logic           fixed_to_float_left_valid;
    logic [31 : 0]  fixed_to_float_left_data;
    fixed_to_float fixed_to_float_left_inst (
        .aclk                   (clock),
        .s_axis_a_tvalid        (file_data_valid),
        .s_axis_a_tdata         (file_data_left),
        .m_axis_result_tvalid   (fixed_to_float_left_valid),
        .m_axis_result_tdata    (fixed_to_float_left_data)

    // Fixed-to-float Conversion - Right
    logic           fixed_to_float_right_valid;
    logic [31 : 0]  fixed_to_float_right_data;
    fixed_to_float fixed_to_float_right_inst (
        .aclk                   (clock),
        .s_axis_a_tvalid        (file_data_valid),
        .s_axis_a_tdata         (file_data_right),
        .m_axis_result_tvalid   (fixed_to_float_right_valid),
        .m_axis_result_tdata    (fixed_to_float_right_data)

    // Equalizer
    logic           equalizer_data_valid;
    logic [31 : 0]  equalizer_data_left;
    logic [31 : 0]  equalizer_data_right;
    equalizer # (
    ) equalizer_inst (
        .i_clock        (clock),
        .i_enable       (1'b1),
        // Audio Input
        .i_data_valid   (fixed_to_float_left_valid),
        .i_data_left    (fixed_to_float_left_data),
        .i_data_right   (fixed_to_float_right_data),
        // Audio Output
        .o_data_valid   (equalizer_data_valid),
        .o_data_left    (equalizer_data_left),
        .o_data_right   (equalizer_data_right)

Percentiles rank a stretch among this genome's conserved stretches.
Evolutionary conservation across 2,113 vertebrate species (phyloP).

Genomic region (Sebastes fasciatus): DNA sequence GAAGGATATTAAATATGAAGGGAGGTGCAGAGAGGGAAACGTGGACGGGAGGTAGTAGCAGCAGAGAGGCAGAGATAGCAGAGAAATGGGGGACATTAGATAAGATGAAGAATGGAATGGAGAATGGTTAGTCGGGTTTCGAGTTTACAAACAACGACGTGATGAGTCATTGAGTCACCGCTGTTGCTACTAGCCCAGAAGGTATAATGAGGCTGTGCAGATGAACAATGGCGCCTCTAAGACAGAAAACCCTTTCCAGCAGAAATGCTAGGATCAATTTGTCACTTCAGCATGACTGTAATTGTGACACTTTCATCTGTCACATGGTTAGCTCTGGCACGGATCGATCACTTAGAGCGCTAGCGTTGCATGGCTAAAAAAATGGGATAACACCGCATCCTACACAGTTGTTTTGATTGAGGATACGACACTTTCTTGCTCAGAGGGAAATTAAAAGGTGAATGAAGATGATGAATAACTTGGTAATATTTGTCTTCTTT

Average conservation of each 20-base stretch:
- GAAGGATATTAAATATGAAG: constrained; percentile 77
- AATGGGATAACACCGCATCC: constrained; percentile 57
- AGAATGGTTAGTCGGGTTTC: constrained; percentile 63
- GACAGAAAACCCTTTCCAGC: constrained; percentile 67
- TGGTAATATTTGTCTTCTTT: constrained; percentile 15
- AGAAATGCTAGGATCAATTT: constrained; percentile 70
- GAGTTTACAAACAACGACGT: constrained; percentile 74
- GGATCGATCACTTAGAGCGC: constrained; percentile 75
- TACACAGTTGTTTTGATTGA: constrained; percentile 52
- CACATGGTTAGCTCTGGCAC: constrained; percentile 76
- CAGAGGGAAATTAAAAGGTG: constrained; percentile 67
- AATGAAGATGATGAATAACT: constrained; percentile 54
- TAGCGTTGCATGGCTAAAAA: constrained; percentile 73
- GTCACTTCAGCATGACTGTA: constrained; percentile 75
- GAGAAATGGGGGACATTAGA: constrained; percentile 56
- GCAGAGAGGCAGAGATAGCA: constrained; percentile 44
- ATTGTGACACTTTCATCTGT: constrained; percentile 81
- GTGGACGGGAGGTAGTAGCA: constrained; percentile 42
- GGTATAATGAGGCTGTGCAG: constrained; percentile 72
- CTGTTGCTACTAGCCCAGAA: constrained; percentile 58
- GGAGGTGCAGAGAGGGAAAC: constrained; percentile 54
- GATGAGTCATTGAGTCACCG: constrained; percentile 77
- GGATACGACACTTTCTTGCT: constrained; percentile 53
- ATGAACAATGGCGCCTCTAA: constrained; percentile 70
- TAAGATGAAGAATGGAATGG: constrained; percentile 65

The simulation results of our mono snare hit input are shown in the figure below. The analog waveforms are, from top to bottom (left channel only):

  • The single-precision floating-point input of the Equalizer module
  • The single-precision floating-point output of the Equalizer module
  • The double-precision floating-point input of the Biquad Filter module
  • The double-precision floating-point output of the Biquad Filter module
Simulation of the Equalizer Passthrough
Simulation of the Equalizer Passthrough

As we can see, the conversion takes place without issues in both directions. Generating the bitstream and downloading it to the ZedBoard confirmed that the passthrough works correctly on the hardware. We are now ready to start implementing the logic for our Biquad Filter module. See you next week!



The RTL and simulation files for this post are available in the FPGA Audio Processor repository under this tag.